Now is the time for us all to be united

New Prime Minister Theresa May makes a speech outside 10 Downing Street, London, after meeting Queen Elizabeth II and accepting her invitation to become Prime Minister and form a new government. Photo by Hannah McKay/PA Wire
New Prime Minister Theresa May makes a speech outside 10 Downing Street, London, after meeting Queen Elizabeth II and accepting her invitation to become Prime Minister and form a new government. Photo by Hannah McKay/PA Wire

Seldom in the world of Westminster has the slate been wiped clean so authoritatively.

We’re on the cusp of leaving the European Union, the cabinet is full of new faces, and we now have our second female Prime Minister. This has proven disconcerting for a number of naysayers, but in my view these events augur well.

To turn around now would be undemocratic. The people have spoken, and we must listen.

As the Prime Minister has stated, Brexit means Brexit, so we are now all duty bound to ensure that the road ahead is as prosperous as possible. I fought hard to remain, but accept the result. To turn around now would be undemocratic. The people have spoken, and we must listen.

The country’s brightest and best are working tirelessly to ensure that the political machinery runs smoothly. However, it is also up to the rest of us, the British people, to throw our support behind it. Now is not the time for partisanship. Now is not the time for division between ‘Remainers’ and ‘Brexiters’. Now is the time for unity. Such unity has already been exhibited by our new Prime Minister.

Having worked with Theresa May at the Home Office, I can attest to her tireless efforts and political acumen. Theresa is a serious politician for serious times. Already, her visits to Scotland, Germany, France and Northern Ireland have exhibited her willingness to represent the British people across Europe, and highlighted our importance on an international stage. Although Parliament is now in recess, it is clear that Theresa will continue to be a vocal advocate for our country.

Her performance in her maiden PMQs was exemplary, and I’m sure she will continue to grow. After the departure of David Cameron, a man who dealt with this weekly grilling with ease, some feared a less polished spectacle. This was not the case. In fact, the PM’s confidence at the despatch box allowed her to do exactly that — despatch Jeremy Corbyn and the rudderless Labour Party at every turn.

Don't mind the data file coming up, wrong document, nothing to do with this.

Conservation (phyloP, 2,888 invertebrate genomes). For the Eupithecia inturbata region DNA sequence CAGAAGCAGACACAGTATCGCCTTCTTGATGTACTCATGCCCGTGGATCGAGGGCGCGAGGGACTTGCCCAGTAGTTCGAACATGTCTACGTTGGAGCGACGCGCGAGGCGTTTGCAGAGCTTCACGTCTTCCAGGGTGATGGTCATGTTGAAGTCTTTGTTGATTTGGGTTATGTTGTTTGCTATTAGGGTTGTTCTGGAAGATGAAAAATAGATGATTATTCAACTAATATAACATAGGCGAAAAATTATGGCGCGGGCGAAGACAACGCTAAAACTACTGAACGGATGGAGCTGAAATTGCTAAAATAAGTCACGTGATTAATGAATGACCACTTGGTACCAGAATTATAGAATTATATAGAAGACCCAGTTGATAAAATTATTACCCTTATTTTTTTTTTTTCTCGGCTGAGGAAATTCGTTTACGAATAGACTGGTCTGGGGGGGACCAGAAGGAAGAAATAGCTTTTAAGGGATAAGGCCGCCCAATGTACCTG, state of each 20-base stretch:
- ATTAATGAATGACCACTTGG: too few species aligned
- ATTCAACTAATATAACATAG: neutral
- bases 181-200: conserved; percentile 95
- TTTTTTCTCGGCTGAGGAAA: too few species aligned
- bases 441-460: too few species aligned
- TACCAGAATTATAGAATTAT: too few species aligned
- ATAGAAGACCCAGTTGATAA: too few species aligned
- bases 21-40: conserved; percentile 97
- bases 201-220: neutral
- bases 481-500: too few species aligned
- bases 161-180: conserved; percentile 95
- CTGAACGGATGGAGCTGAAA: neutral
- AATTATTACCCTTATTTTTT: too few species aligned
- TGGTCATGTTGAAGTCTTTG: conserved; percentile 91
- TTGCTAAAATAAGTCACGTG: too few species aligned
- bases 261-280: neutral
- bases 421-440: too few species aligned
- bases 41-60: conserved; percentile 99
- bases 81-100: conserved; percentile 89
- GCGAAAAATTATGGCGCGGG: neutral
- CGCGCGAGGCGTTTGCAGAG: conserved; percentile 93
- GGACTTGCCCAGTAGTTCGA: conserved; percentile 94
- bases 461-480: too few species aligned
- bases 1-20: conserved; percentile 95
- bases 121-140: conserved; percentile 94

As a Conservative, the turmoil which the Labour Party finds itself in is perhaps beneficial. But as a strong believer in the central tenets of government, it is the opposite of what we need. Government only works if it is kept accountable. It only thrives when a strong opposition is able to harness the views of a large proportion of the electorate ensure that we create legislation which works for everyone. At the moment, the Labour Party is not providing this.

Jeremy Corbyn is popular amongst Labour’s grass roots support. However, you cannot lead a party if the vast majority of the team doesn’t believe in you. Eighty per cent of the Labour ministerial positions are unfulfilled. Any situation where an MP must undertake two or more shadow ministry positions is unacceptable. This stalemate is threatening to undermine our ability to govern effectively.

A footballing metaphor can help to illustrate my point. A manager may be adored by the fans, but if the players perform poorly, or refuse to play, then it is a damning indictment. Even if the coach has the backing of some members of ‘the board’, it is not enough.

The months ahead will be difficult for Labour. Already, the cracks between the party’s ultra-left, moderates and Blairites are being made plain. Labour’s voice is fractured. It is a party going through an identity crisis; one which will not be solved any time soon.

It is heartening to see that the Conservatives have taken huge steps in resolving inter-party differences. Many ‘Remainers’ were disappointed with the referendum result, but we concur that we must leave those frustrations behind. I was not on the side of popular opinion, and will now try to ensure that you are all represented vehemently in the debates to come.

British summers have sometimes been viewed with cynicism. We fear that the weather will be terrible. However, I think we should look upon the months to come with optimism.

With events here and in the United States, politics is going through an unpredictable period. There is uncertainty, but with change comes opportunity, and with opportunity comes hope — hope for a prosperous future. This is more than achievable and we must try our hardest to make it a reality.